JCH was a member of the first Sydney Regiment when it was formed in the 1860’s. On 25 January 1872, he married Martha Watts who had been born in Balmain N.S.W. on the 20th June 1848, to William Watts, farmer and Mary nee (Mountgarret), then living in Balmain. The marriage was at St. Luke’s Sussex St., Sydney (now demolished) By Rev. Thomas Unwin. They had eleven children: Alice (Mrs. Ross), Edith (Mrs. Layton), George, Mabel (Mrs. Robinson), Maud, Aubrey, Stanley, Percy, Eunice, Hilda (Mrs. Doyle) and Roland. Maud died as a child. My grandmother Alice, was the eldest of the family. She was born on 10 November 1872, at Botany Road, Waterloo.
The Hickson home was later in Cleveland Street facing Albert Park, and is perhaps still standing. But while Alice was still a girl, JCH moved to Summer Hill at which time my grandmother attended the first service in the new St Andrew’s Church on 5 September 1885, when the Rector John Vaughan preached on the text “Come and See”. In the 1880’s JCH moved again to a house called “The Grove” in Liverpool St. Enfield, and I still have the use of a Latin dictionary which bears Alice’s name, with “High School Sydney, 1886″ inscribed. The Hicksons were associated with St. Thomas’s Church at Enfield, where Alice was prepared for confirmation by Rev. E. S. Wilkinson, and where she was later married by him on the 24th, August, 1896, the first couple married in the renovated St. Thomas’s Church.
In 1893 JCH made a trip around the world, including a visit to the World Fair at Chicago and pilgrimage to his old family haunts in Ireland. He had friends and relatives (many from Kerry like himself) in a number of places both in America and the British Isles; one such was the Rev. B Needham, a relative, minister of the Baptist Church in Coatesville, near Philadelphia; and a friend of boyhood days, who showed many kindnesses in London, was the chief inspector at Scotland Yard, Mr. Melville. JCH took my grandmother (Alice, then aged 21) with him on this trip, partly, it is said, to prevent a romance with Richard Byrne (who had been born in Killarney, Ireland, and whose family was well known to the Hicksons.) She seems to have had a gay time on the trip. JCH published an account of his journey under the title “Notes of Travel, From Pacific to Atlantic’, with description of the World fair at Chicago, and travels by sea and land around the world. It was printed at Parramatta by Fuller’s Lighting Printing Works Company, and ran to about 80 octavo pages. Much of the information of his early years has been obtained from this, and it contains some interesting material, including the fact they went to hear D.L. Moody preach a number of times in Chicago, and on one occasion JCH pushed through the throng to speak to and shake the hand of the great evangelist.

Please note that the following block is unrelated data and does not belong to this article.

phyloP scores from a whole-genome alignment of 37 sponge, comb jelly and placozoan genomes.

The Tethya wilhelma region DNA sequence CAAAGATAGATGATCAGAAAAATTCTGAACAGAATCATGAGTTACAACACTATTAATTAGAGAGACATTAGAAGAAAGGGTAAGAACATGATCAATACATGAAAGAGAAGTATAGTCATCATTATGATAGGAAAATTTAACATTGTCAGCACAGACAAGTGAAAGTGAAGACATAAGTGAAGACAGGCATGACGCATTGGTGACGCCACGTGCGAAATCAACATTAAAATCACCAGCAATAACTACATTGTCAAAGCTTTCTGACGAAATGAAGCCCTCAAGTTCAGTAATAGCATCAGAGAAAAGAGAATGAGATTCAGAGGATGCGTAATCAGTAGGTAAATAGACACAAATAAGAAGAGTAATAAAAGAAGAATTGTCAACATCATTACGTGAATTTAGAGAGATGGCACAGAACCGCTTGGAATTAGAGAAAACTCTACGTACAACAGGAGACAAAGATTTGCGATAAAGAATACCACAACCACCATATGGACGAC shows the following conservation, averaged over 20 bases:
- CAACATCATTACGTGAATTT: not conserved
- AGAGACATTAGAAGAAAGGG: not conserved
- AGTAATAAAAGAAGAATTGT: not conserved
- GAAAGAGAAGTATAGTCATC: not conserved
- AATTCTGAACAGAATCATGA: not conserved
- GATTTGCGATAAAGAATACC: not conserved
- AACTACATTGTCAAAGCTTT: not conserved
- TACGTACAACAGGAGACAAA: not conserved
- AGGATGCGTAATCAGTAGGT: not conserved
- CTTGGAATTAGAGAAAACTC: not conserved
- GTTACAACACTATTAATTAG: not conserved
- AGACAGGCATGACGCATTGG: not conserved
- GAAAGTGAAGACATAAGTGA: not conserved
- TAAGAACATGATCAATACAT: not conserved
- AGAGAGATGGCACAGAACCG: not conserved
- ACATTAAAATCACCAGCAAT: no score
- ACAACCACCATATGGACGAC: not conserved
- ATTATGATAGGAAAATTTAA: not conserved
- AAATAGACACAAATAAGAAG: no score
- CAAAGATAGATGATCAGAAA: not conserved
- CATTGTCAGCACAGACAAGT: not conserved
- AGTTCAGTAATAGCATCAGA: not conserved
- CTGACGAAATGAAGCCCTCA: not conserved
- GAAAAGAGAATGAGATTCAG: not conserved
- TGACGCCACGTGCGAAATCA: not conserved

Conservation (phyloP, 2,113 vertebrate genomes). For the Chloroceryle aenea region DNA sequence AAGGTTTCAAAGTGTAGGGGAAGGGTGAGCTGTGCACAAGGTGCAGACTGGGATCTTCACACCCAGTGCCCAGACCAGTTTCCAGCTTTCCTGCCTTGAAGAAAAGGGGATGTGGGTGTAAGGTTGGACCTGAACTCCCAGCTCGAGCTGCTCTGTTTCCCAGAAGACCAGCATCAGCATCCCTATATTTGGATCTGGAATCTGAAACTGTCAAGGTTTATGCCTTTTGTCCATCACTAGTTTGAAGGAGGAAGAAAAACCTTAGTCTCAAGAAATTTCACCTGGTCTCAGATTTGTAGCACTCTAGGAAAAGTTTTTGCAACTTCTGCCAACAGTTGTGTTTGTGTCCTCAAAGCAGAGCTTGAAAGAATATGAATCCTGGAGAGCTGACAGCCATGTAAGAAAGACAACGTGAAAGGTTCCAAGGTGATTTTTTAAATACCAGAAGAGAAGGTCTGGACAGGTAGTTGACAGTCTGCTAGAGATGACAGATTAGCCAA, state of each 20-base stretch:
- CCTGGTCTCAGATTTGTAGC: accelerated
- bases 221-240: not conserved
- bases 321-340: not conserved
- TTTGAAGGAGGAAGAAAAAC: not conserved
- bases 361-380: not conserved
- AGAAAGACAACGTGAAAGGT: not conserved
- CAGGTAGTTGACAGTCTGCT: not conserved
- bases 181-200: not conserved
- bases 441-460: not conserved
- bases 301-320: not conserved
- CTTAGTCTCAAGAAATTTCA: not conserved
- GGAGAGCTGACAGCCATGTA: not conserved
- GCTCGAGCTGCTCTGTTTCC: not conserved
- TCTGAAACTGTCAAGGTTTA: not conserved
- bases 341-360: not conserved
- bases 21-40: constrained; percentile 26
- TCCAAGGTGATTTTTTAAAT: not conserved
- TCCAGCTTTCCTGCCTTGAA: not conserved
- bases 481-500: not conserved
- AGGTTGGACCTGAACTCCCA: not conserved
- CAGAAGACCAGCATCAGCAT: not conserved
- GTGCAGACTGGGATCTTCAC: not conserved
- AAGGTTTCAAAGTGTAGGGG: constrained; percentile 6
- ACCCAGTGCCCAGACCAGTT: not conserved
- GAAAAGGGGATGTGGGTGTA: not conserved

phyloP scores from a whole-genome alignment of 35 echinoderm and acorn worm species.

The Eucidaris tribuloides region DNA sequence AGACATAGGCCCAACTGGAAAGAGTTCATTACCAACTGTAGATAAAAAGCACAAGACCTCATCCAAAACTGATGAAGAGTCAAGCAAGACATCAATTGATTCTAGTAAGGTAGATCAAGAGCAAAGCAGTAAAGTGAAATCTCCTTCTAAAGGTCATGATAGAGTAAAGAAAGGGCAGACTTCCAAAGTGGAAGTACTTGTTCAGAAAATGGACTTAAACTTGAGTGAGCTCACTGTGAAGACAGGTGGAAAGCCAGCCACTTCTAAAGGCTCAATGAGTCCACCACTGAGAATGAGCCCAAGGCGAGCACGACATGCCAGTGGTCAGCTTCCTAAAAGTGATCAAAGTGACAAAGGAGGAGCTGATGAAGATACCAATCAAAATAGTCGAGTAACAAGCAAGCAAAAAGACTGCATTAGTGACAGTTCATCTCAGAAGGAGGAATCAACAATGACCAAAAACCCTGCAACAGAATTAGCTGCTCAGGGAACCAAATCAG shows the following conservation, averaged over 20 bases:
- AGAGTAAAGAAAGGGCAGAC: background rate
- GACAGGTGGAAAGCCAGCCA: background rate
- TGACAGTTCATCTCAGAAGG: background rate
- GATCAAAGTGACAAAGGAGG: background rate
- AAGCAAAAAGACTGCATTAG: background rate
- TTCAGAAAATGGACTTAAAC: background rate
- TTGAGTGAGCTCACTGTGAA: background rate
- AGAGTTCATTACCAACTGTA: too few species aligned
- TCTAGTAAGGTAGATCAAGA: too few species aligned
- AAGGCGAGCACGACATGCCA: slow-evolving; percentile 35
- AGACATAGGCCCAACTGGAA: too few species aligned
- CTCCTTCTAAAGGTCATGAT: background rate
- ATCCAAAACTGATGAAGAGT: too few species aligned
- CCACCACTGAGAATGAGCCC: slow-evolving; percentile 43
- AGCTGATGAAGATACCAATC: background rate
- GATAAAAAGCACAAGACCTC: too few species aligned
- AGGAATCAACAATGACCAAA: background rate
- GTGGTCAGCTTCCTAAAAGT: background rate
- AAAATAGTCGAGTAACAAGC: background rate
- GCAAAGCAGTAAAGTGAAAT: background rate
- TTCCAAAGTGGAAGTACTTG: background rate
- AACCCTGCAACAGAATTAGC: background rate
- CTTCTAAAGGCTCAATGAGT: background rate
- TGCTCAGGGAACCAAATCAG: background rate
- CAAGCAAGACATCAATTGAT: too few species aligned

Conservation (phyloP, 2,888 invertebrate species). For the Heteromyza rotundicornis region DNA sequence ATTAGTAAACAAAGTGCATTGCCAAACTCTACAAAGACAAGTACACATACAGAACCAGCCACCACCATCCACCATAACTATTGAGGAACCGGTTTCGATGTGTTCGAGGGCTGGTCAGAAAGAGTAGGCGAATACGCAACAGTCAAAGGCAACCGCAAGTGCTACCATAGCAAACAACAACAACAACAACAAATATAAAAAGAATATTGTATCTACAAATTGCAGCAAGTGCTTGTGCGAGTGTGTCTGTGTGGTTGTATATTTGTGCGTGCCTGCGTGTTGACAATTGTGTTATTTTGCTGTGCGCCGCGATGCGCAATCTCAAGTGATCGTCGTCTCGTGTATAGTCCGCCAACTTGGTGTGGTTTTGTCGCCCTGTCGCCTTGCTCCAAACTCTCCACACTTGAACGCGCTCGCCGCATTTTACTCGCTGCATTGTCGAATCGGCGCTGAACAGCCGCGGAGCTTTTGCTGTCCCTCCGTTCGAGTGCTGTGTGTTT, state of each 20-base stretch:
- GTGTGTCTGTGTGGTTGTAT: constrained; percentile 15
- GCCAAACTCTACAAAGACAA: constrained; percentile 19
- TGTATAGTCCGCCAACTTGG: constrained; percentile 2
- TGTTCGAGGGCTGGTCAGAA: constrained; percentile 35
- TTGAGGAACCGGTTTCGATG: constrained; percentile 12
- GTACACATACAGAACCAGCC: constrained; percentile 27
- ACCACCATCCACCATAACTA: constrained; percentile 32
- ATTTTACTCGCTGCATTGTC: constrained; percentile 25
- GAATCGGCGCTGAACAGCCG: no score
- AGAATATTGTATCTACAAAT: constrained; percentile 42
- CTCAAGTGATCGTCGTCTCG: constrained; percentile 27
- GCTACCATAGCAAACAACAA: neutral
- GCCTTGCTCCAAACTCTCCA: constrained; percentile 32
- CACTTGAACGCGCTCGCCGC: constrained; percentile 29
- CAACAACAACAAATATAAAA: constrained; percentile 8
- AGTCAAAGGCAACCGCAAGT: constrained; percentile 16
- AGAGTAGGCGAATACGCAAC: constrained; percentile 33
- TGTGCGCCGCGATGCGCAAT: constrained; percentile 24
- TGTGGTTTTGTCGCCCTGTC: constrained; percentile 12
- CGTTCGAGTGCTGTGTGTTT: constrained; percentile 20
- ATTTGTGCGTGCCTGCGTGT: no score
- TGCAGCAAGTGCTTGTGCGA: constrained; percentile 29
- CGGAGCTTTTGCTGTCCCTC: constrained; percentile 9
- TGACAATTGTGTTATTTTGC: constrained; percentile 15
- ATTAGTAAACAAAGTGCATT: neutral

I have written several blog entries concerning this journey:
On 24 August 1895, shortly after their return, Alice married my grandfather, William Frederick Ross, of Heydon St., Enfield.
JCH continued to prosper, and at this time owned a timber yard near Burwood station in Railway Parade, where the Metropolitan Funeral Home now stands. He bought a holiday home on the southern highlands at Balmoral – ‘Glen Gariffe’, (named after a town in Ireland), where my mother spent many holidays as a girl. When he was only 46, at the time of his trip abroad, he had retired from active work, and about 1906 he moved from Enfield to Manly, where he bought a large house, ‘Kyamba’ (still standing 1960), in Addison Road, and lived on the income from his various properties.
In 1911 he went to England again, for the coronation of George V, with his wife. On the return journey Martha caught cholera at Naples, and was buried in the Mediterranean Sea on the 18th July 1911. Four months after his arrival home, JCH married again, to Miss Alice Elizabeth Hammett, who had been on the ship (coming out to marry someone in Western Australia) and had nursed Martha Hickson, on the voyage.
JCH became a churchwarden and treasurer at St. Matthew’s Manly, and when the new church was built he was the clerk of works. He fell out with the Rector, the Rev. A.R. Ebbs, over matters of financial policy.
When Alice Elizabeth died, JCH, now 77, went to England again and returned with a third bride, Isabel Hewitt Parkinson who survived him. He placed a fine brass Lectern in St. Matthew’s in memory of Alice Elizabeth. His later years were spent in a flat at number 9 Victoria Parade, Manly, where he died in 1945 at the age of 97. He had hoped to live to be 100, to see his descendants to the fourth generation, and to see the end of the war. But none of these hopes was fulfilled. He paid my university fees in 1941, and offered to do so for the rest of my course, but the war interrupted my studies. He left 100 pounds to each of his great grandsons. He retained his faculties to the end of his life, and enjoyed conversations with S.M. Johnstone and T. C. Hammond, both Irishmen like himself.
He never forgave my grandmother for her second marriage, when she was 70, to Dick Byrne.
When he first married and lived in Redfern, JCH was friendly with Nathaniel Taubman, my wife’s grandfather with whom he used to walk to work in Waterloo.